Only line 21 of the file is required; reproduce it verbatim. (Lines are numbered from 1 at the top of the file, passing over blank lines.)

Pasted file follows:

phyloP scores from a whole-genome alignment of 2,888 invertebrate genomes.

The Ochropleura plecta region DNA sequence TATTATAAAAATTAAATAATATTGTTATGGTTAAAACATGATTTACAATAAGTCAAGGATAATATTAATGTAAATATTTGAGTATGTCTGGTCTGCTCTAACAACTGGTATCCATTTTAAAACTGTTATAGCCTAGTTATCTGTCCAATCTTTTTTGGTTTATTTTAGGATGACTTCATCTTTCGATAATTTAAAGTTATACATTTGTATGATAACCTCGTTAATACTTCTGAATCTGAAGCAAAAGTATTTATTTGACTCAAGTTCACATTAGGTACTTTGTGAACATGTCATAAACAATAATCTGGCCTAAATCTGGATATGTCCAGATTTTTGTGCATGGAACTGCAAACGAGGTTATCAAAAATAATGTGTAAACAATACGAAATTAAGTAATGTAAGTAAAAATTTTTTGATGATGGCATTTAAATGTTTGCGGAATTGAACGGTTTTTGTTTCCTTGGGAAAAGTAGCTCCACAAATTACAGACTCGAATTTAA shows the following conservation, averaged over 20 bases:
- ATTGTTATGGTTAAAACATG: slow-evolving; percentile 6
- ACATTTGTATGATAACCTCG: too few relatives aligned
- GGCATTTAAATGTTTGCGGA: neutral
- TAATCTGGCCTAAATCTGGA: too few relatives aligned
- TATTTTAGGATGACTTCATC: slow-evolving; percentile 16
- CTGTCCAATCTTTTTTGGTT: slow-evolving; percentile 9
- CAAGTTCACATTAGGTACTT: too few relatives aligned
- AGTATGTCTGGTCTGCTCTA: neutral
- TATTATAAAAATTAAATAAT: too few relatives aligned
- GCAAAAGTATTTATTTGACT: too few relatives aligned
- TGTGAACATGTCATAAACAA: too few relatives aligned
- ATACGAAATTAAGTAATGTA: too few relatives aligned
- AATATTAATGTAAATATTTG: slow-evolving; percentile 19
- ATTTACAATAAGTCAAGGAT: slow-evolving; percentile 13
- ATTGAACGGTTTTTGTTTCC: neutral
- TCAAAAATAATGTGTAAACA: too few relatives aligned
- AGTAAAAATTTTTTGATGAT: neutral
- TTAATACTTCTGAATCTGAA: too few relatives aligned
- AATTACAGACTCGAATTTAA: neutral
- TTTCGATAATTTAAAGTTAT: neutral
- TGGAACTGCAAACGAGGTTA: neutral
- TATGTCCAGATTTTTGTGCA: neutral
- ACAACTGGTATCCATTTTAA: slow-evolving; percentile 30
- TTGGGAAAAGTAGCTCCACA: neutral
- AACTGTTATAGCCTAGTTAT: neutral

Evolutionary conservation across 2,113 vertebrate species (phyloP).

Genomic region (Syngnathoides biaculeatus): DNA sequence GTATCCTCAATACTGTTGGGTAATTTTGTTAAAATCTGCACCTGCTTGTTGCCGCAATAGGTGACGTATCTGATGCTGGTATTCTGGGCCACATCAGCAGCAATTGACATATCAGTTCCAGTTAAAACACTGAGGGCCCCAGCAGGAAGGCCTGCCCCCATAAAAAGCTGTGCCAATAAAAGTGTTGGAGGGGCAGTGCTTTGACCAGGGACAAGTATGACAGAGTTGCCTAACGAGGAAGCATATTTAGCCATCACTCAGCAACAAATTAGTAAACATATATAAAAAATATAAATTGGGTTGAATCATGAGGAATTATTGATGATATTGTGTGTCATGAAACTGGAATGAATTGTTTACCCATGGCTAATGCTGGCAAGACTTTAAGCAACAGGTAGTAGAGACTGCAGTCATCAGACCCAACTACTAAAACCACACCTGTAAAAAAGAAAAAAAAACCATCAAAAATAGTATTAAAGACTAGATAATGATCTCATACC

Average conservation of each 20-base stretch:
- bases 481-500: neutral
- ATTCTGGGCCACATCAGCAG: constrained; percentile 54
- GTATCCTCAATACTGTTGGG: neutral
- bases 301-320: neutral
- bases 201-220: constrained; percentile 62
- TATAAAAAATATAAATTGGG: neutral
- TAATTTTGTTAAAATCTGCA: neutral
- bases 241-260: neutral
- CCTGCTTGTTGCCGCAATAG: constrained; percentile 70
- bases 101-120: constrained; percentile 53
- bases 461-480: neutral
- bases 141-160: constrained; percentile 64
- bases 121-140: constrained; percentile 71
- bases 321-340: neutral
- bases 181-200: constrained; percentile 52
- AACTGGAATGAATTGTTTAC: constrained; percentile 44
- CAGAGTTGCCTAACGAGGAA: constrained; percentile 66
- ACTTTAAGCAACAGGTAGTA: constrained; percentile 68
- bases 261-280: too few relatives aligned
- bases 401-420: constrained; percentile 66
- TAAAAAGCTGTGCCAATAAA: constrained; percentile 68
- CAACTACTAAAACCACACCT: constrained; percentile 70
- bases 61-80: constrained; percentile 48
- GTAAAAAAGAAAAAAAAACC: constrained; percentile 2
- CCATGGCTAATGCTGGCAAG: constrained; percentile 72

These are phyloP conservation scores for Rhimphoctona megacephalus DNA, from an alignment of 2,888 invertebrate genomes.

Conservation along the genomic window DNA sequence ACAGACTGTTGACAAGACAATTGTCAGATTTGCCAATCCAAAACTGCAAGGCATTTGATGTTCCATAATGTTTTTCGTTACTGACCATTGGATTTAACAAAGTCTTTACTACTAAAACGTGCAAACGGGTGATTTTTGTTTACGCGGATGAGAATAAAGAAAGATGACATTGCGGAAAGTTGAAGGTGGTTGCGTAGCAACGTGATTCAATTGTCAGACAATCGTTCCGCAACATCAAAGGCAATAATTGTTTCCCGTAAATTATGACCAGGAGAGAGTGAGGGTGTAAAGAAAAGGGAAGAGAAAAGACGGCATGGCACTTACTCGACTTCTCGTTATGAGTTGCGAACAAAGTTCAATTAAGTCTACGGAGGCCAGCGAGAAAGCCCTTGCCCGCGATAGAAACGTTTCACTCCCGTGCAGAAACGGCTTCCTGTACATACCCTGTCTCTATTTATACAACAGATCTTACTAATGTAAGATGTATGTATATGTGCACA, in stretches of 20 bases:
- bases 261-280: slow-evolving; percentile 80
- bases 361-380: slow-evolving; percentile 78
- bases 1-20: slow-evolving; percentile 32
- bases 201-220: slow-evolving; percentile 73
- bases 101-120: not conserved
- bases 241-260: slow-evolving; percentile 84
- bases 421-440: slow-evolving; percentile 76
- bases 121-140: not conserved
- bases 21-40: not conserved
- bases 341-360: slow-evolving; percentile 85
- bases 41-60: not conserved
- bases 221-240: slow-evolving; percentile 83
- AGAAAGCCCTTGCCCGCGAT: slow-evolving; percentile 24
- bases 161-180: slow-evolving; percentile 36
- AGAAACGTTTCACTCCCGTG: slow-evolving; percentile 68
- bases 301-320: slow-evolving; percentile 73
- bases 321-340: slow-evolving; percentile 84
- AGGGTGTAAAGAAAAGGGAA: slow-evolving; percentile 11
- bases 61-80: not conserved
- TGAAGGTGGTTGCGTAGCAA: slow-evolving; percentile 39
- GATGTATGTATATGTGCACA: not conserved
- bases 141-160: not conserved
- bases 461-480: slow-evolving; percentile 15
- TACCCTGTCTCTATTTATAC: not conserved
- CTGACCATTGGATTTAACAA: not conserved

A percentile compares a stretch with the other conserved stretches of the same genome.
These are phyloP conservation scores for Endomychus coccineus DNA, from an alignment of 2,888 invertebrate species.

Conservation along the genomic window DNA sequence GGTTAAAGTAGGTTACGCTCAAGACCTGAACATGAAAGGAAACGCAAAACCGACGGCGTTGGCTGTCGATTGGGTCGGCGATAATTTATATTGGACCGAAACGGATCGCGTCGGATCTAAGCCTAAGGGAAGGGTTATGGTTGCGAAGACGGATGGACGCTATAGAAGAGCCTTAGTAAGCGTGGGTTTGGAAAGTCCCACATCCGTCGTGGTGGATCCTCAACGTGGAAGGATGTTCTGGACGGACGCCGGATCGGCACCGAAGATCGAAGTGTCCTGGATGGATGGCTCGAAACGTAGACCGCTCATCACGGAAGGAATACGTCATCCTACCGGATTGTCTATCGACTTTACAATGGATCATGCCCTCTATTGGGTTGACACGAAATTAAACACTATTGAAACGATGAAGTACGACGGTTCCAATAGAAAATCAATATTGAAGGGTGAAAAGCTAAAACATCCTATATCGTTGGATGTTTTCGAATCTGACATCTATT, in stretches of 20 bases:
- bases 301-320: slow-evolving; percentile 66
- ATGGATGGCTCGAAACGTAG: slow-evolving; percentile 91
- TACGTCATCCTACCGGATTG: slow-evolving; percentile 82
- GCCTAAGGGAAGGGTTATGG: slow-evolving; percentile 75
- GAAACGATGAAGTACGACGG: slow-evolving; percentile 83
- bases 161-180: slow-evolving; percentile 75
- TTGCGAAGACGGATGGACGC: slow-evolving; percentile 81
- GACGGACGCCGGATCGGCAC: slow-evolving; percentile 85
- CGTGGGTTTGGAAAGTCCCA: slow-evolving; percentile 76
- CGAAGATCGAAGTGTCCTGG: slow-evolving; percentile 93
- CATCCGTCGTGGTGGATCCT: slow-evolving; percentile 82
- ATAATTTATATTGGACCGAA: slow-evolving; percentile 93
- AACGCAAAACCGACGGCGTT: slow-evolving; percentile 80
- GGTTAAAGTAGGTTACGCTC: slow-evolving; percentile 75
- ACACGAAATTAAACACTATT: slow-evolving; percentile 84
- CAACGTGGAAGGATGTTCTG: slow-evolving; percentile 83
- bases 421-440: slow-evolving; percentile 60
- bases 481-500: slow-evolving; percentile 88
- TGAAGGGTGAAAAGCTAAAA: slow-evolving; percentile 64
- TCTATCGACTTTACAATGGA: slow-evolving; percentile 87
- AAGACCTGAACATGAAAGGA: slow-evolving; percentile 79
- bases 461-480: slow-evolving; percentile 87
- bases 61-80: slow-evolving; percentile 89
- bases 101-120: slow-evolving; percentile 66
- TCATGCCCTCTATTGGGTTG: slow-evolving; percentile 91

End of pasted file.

- AATTACAGACTCGAATTTAA: neutral